J.  Nothing Like a Big Block Chevy

Post date: Jul 27, 2015 12:54:10 AM

Well the engine and transmission are back in and the NOS fenders are on the El Camino

                                                                                             Top: Before        Bottom: After

There is nothing quite like a new and clean engine - especially to work on!  Still a bit of detailing to do in the engine compartment, but it is basically as it left the factory now aside from the battery.  It's not likely a reproduction battery will be installed due to the cost ($$$) as well as the fact that this isn't a show car, it's a shop truck.

So here it is right after it fired up:

And here is the unmistakable sound of a big block Chevy at idle:

So all went as planned with the engine and transmission rebuild with one notable exception.  After running it for 30 minutes and shutting it down to re-torque a few things a dime sized oil spot was on the ground.  After raising the lift for a closer look it was clearly weeping from the torque converter cover hole - oops!  That looked a lot like it could be a rear main seal leak - one of the very leaks that we vowed to rid this motor of.  So with much more looking and feeling it was found that the crank snout was dry, but the oil was unmistakable.  So this meant either the pan gasket or a rear oil gallery plug or the cam bearing plug was the likely culprit.  In either event that meant one thing - the motor had to come back out.  This is what "extra work" looks like...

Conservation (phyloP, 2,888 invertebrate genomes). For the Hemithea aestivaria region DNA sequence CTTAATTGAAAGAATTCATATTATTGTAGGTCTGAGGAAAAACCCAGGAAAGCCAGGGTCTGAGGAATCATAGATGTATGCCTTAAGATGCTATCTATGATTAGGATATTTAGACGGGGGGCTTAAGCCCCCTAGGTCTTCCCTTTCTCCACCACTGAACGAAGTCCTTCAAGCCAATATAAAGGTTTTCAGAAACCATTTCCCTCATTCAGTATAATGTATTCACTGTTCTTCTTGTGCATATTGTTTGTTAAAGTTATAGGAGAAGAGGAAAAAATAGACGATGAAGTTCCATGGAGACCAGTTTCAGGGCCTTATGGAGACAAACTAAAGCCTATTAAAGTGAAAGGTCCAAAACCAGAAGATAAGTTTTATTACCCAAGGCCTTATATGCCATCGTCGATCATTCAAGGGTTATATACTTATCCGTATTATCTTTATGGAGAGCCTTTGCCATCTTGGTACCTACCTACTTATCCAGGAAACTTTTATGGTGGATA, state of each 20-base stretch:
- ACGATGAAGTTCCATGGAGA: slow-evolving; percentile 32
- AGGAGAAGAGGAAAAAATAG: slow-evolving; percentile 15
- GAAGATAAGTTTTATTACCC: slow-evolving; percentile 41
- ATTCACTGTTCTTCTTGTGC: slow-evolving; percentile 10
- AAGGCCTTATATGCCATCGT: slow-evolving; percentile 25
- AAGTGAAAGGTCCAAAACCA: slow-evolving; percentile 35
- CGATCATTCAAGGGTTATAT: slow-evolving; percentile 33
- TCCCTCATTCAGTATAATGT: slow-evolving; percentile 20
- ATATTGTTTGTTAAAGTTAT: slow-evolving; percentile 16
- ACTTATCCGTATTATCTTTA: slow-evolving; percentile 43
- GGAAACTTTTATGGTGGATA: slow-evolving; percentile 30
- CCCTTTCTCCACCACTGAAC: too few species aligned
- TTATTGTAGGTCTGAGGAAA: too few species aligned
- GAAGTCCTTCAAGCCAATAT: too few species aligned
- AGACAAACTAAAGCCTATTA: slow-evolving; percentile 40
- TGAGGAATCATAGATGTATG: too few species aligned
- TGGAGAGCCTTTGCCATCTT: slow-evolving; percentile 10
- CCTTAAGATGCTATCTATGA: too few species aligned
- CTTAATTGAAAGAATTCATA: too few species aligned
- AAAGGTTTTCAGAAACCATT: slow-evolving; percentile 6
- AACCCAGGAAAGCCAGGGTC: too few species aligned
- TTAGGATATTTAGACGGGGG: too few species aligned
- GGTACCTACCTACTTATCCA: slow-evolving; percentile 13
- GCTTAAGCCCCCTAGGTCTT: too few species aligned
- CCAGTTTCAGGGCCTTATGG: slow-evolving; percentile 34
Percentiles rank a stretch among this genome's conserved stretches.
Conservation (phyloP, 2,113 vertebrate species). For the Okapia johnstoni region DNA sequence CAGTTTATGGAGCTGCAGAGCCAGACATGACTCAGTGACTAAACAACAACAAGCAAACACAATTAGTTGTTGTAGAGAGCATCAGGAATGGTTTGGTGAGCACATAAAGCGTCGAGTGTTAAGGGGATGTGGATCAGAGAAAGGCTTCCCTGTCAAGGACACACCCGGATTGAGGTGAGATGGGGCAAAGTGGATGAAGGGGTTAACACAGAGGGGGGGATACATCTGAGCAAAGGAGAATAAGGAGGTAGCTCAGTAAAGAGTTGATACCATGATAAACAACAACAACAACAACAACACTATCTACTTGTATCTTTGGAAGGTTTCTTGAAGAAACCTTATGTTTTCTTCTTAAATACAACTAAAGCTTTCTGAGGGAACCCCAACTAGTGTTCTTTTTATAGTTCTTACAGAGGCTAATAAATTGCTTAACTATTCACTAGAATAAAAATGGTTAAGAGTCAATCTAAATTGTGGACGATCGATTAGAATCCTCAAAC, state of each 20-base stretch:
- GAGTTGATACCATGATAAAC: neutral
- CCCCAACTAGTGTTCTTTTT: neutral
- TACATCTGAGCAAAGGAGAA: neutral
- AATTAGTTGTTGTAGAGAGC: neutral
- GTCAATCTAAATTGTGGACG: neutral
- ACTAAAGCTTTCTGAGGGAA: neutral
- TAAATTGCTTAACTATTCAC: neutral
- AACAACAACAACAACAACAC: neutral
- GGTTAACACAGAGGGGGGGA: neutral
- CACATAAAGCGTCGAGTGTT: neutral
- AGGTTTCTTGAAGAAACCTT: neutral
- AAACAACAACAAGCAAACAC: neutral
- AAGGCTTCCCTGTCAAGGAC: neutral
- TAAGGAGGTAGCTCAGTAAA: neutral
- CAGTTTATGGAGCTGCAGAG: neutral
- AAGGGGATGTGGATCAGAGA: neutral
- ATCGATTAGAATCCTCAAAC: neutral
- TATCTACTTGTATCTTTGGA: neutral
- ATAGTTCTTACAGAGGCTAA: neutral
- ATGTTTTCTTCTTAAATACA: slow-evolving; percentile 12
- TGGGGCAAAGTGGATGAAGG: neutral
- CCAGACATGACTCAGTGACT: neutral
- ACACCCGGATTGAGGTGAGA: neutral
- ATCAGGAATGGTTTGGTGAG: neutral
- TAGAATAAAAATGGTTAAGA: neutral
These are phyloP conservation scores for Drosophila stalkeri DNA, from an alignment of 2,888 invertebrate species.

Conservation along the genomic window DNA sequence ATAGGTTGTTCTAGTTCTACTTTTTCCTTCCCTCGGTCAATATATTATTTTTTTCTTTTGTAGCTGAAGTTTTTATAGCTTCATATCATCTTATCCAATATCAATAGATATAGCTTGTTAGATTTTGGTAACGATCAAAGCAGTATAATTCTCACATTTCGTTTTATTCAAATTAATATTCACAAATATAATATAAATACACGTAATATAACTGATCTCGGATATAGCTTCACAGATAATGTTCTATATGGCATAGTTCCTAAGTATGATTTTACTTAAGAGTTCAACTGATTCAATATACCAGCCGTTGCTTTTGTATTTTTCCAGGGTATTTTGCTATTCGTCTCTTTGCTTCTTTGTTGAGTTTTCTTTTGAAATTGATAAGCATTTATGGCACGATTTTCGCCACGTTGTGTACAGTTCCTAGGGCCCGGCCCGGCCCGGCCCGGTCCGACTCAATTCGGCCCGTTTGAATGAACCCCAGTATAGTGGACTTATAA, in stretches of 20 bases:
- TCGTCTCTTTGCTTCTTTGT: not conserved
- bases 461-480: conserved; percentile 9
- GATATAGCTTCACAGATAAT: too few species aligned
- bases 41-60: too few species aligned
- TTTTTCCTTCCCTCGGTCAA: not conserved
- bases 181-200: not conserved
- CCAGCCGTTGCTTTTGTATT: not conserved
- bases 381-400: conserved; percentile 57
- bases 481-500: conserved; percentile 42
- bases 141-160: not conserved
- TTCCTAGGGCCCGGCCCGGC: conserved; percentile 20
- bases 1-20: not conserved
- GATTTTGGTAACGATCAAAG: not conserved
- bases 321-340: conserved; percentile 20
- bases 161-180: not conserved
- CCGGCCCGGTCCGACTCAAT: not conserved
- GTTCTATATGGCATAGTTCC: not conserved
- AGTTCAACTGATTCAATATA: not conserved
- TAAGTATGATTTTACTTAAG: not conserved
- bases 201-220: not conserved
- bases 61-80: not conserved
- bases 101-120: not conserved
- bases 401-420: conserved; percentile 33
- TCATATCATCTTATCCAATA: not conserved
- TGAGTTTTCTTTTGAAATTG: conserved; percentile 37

While there was no rushing going on when re-assembling the engine, obviously something was not quite right.  So painfully this added a days work to pull the motor back out to fix what should have been right from the beginning - ouch.  Sure enough the problem was pretty obvious when the flexplate was removed.  There are 3 oil gallery plugs as well as the cam bearing plug on the back of a Big Block Chevy.  All plugs had the proper sealer on them, but the large one above the oil filter boss wasn't tightened enough.  The threads are NPT and you really have to run them in good to assure proper sealing.  It was obvious that I didn't get that one tight enough and cost myself a day due to it.  So it was removed, cleaned and resealed and TIGHTENED before the motor went back in.  As they say, we all make mistakes and for the record this was my first and will be my last...

Here the plug has been removed (below the left freeze plug)